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Sloika Bakery in Ukraine stays open with help from supporters in R.I.

“In the beginning, the war brought on a terrible sense of uncertainty, but these days have given way to stubborn determination,” the bakery’s co-owner told her cousin in Pawtucket, R.I.

Stacks of boxes of baked goods await delivery to soldiers and citizens in Ukraine.Courtesy of Vera Kuntsevskaya and Sloika Bakery
Vera Kuntsevskaya, co-owner of Sloika Bakery in Kolomyia, a town in the Ivano-Frankivsk region in the western part of the Ukraine. Courtesy of Vera Kuntsevskaya and Sloika Bakery

The Sloika Bakery in Kolomyia, in the Ivano-Frakivsk region of Ukraine, has been in business baking bread and pastries for about 20 years. A few weeks ago, the Kolomyya airport and a nearby military supply warehouse were bombed. The bakery has continued to operate in spite of Russia’s attack, thanks in part to financial assistance and fund-raising efforts in Rhode Island. A March 18 fundraiser at the Parlour, a popular music venue on N. Main St. in Providence, collected more than $2,500 for direct support of the bakery.

Sloika Bakery co-owner Lesia Kushniruk shared her story recently with her cousin, Vera Kuntsevskaya, an English language student in Pawtucket Adult Education.


Before the war, like every Ukrainian, I had a happy life: family, relatives, friends, my beloved bakery, and dreams and plans for the future to become a pastry chef. The morning of Feb. 24 changed everything. We awoke to the sounds of bombs. My daughters, 16 and 22, were sent to my sister in London, and my husband went to the front on the very same day.

For two days I was in a state of total shock. But on the third day I realized that I needed to do something.

What can you do? You do what you can.

We kept the bakery in operation. In the first days we baked at our own expense. As the daily routine unfolded, we began to receive much needed assistance from friends and acquaintances in Europe and in the US, Rhode Island.

I go to the shop in the morning and come back sometimes 12 hours later. Our team is myself, Pavlo (the co-owner of the bakery), and eight others who continue the daily routine of baking and packaging bread and pastries. Getting supplies is harder and harder, and prices have risen significantly. We are looking for flour and sugar wherever we can get it. Pavlo travels to the food supply warehouses all over the region and buys whatever he can find. Somehow we manage.


Outside in the streets the sudden scream of air raid sirens sends us scrambling down to the basement several times a day. We wait sometimes for two hours. And then we go to work again.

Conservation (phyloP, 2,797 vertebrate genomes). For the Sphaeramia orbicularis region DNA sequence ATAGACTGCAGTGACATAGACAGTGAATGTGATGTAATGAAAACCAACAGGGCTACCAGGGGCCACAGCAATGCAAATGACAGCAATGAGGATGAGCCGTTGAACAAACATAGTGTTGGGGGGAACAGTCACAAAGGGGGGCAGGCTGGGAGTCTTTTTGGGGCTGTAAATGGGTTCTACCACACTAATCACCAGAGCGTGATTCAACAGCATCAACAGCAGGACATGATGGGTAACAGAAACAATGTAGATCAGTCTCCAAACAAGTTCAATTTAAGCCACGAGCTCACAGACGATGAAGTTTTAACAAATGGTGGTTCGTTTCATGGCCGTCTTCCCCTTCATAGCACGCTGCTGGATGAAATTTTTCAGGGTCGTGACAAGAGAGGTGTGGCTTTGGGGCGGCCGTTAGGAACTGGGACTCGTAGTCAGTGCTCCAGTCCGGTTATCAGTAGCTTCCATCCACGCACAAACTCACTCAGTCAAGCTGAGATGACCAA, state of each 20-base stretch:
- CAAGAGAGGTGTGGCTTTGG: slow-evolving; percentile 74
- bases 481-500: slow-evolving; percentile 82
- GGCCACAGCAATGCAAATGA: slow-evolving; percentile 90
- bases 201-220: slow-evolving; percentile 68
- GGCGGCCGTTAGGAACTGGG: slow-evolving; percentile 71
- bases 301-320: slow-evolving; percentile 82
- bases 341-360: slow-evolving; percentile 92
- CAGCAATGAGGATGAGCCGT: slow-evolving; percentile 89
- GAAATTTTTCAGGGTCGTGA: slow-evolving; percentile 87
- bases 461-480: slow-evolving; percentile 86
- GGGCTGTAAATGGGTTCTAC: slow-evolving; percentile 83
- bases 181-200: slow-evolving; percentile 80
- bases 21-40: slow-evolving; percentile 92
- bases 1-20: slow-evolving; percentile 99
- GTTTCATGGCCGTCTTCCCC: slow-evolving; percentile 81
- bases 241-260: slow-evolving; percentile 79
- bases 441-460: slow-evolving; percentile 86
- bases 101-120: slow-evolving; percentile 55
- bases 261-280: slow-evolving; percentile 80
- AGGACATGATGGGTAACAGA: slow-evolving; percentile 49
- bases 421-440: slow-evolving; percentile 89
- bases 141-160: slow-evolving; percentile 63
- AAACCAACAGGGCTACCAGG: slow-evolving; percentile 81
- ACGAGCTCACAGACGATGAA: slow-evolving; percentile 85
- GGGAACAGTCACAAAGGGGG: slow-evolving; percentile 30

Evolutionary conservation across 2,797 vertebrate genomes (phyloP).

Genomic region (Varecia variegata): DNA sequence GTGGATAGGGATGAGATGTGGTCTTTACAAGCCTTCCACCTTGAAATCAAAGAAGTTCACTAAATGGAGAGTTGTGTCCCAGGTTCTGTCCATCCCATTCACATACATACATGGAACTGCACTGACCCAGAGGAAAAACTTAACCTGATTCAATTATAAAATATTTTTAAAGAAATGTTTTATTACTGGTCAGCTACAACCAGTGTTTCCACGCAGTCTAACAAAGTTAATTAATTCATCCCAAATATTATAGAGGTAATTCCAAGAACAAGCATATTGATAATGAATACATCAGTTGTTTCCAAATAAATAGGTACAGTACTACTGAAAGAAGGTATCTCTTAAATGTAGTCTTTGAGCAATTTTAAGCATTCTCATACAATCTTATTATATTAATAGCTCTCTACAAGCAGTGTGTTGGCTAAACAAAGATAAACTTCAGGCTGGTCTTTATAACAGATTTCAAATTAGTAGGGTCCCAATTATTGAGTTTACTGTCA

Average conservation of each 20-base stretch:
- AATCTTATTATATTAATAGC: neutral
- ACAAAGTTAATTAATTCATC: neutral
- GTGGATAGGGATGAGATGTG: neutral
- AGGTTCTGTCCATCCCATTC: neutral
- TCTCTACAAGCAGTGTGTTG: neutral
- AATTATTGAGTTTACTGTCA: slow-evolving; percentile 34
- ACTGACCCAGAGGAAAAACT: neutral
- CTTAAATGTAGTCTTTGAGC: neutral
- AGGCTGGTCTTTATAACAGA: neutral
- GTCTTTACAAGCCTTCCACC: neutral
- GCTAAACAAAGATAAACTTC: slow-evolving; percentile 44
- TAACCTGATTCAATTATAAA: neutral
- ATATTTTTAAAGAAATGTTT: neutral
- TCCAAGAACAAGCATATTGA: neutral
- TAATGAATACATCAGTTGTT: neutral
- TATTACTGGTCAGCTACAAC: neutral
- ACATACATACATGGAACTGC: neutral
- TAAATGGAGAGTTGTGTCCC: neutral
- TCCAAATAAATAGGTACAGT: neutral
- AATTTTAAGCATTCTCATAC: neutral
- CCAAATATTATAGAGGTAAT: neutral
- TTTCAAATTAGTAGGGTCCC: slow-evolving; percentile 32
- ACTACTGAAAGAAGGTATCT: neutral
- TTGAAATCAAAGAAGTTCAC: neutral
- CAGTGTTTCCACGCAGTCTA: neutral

We must work quickly to beat the curfew.

I have been waiting for some news from my husband and I finally received a call two weeks ago. Thank God he is alive! Since then we have managed brief phone calls every three or four days – we can’t speak for long and he can’t say much, but it is good to know he is alive.

A soldier carries an armload of baked goods. Courtesy of Vera Kuntsevskaya and Sloika Bakery

At first we were delivering our baked goods to our pilots and defenders, but as refugees from Kiev, Kharkiv, Chernigov began to arrive, we started distributing bread and cookies to them. We also help elderly people who have been abandoned. Now every day we send our pastries and bread to the humanitarian aid station which delivers to the front. Before the war we produced 10 cases of baked goods a day. Now we work harder, and as long as supplies hold up, we manage up to 100 cases a day.

We work, we fight, and we believe in our victory! In the beginning, the war brought on a terrible sense of uncertainty, but these days have given way to stubborn determination. We understand that the horde of invaders is destroying our land and they don’t have our forgiveness! We are on our land. Behind us are our parents, before us are our children. All around us are our brave and courageous men and women! We know what we are fighting for!


We are Ukrainians to the core — we are proud of our past, resilient in our present, and know that the future will bring us the respect of our descendants — because we are building a home for them with blood and tears!

Victoria Richter is a senior lecturer in Slavic Studies at Brown University. Maurice Methot is an assistant professor of visual and media arts at Emerson College.